But as CPS pushes for the continued improvement of selective-enrollment schools, they also pull from other areas in need. The budget cuts CPS revealed for 2016 reduced funding for 443, or 67 percent, of the almost 660 schools in the district. Of the selective-enrollment schools, though, only three, or 27 percent, would lose money, and two of those schools, Southshore and King, are on the South Side. You could argue that these budgeting changes were made based on fluctuating enrollment, but on closer inspection of my old high school, you’ll notice that enrollment was actually going down, while the budget increased by $261,134, to just over $7 million.
My selective-enrollment high school experience should be standard for every CPS student. I graduated with nearly the entirety of my class after my fourth year at Northside, and set off to college with a scholarship. I benefitted immeasurably from the personal attention, dedication, and resources within my grasp for those four, formative years. Because of this education, I was afforded a crucial degree of upward social mobility and had a much better chance than most CPS students of graduating college and finding a well-paying job in my chosen field afterward. But this experience of adequate education is inaccessible to too many Chicago students.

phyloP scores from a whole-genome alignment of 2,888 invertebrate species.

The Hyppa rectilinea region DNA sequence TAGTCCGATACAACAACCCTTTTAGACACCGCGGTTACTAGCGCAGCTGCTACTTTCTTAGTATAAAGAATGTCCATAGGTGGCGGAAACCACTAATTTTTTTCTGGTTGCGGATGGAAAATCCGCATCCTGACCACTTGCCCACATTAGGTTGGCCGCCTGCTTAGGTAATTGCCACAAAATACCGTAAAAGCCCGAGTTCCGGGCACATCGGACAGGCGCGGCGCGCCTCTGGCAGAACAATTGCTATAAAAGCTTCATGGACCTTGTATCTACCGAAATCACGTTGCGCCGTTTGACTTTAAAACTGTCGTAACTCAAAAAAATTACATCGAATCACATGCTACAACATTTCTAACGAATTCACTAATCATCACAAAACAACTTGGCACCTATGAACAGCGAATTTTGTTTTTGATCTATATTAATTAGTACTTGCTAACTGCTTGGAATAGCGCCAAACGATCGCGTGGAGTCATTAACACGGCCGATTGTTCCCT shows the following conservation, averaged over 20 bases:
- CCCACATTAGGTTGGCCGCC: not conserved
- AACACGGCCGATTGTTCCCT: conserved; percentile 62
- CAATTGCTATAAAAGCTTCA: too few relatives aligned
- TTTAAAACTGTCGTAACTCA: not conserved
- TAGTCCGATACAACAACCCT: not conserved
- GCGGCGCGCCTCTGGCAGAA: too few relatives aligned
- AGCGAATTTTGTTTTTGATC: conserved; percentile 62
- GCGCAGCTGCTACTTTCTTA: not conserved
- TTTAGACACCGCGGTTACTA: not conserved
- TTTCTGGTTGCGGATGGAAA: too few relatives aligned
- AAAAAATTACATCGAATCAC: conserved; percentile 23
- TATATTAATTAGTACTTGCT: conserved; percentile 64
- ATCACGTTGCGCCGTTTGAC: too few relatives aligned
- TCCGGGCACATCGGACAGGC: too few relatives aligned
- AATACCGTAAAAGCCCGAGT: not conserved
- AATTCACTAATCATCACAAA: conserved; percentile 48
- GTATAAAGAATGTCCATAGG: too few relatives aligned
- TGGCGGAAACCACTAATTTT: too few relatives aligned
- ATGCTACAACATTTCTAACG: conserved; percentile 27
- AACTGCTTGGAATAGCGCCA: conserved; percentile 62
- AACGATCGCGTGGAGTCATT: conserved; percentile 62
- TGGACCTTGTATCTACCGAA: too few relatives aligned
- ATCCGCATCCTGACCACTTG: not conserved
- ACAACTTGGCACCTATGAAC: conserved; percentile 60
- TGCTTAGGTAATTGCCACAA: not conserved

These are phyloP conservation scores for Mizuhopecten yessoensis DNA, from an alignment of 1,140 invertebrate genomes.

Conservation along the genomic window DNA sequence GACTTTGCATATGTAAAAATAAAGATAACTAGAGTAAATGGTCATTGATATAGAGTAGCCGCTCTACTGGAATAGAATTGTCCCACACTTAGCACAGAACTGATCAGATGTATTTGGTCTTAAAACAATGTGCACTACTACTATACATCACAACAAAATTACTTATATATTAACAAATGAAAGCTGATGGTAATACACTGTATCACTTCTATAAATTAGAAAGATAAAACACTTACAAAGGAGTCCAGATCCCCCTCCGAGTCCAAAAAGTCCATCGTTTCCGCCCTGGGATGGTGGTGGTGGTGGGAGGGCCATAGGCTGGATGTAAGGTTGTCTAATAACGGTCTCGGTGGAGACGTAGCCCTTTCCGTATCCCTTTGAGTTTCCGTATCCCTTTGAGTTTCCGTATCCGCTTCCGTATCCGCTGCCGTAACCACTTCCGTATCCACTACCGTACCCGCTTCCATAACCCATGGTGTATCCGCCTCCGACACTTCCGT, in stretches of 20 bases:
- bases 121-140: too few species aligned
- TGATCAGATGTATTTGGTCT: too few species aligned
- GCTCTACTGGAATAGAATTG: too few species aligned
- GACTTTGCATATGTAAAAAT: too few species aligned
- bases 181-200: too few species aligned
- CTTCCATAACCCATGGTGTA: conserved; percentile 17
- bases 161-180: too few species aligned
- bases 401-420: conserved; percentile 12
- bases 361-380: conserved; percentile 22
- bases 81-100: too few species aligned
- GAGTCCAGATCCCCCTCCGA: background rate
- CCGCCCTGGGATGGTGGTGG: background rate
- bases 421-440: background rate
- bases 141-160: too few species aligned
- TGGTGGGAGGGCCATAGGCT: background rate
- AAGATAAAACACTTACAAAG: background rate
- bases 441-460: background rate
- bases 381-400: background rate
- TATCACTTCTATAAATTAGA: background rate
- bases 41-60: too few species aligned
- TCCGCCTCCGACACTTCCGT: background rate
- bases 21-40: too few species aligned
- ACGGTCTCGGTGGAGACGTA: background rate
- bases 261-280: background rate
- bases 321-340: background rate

So, what are people doing about it?
Currently, there’s a movement to abandon the selective-enrollment model and instead focus on bolstering support for community schools via providing them with the tools needed to propel students toward achievement. Increased attention to community educational needs, as opposed to laser-focused support for high-achieving students, is one crucial way to make moves toward righting historical segregational wrongs, as is funding these noble ambitions (though, of course, getting money to where it’s needed most is itself a dizzyingly unwieldy task).I know what this sounds like—empty words from someone no longer affected by the system. Someone who benefitted and left and knows no one who would be directly impacted by the changes I support. But that’s exactly the lens Chicagoans need to abandon. We’re all affected by CPS policy, because that policy has a towering impact on the social mobility of city residents and, consequently, on what the city will look like for generations to come. Leaving that policy unchanged would do little more than reinforce over a century of racist history that’s led to severe divergences in the outcomes available to citizens. Improving those policies, however, would engage residents in a more equitable culture, and open up more opportunities. This isn’t the only way to fix these issues, but it’s a step in the right direction. That is a future worth fighting for, and that is a future in which all Chicagoans, regardless of zip code, should be willing to create.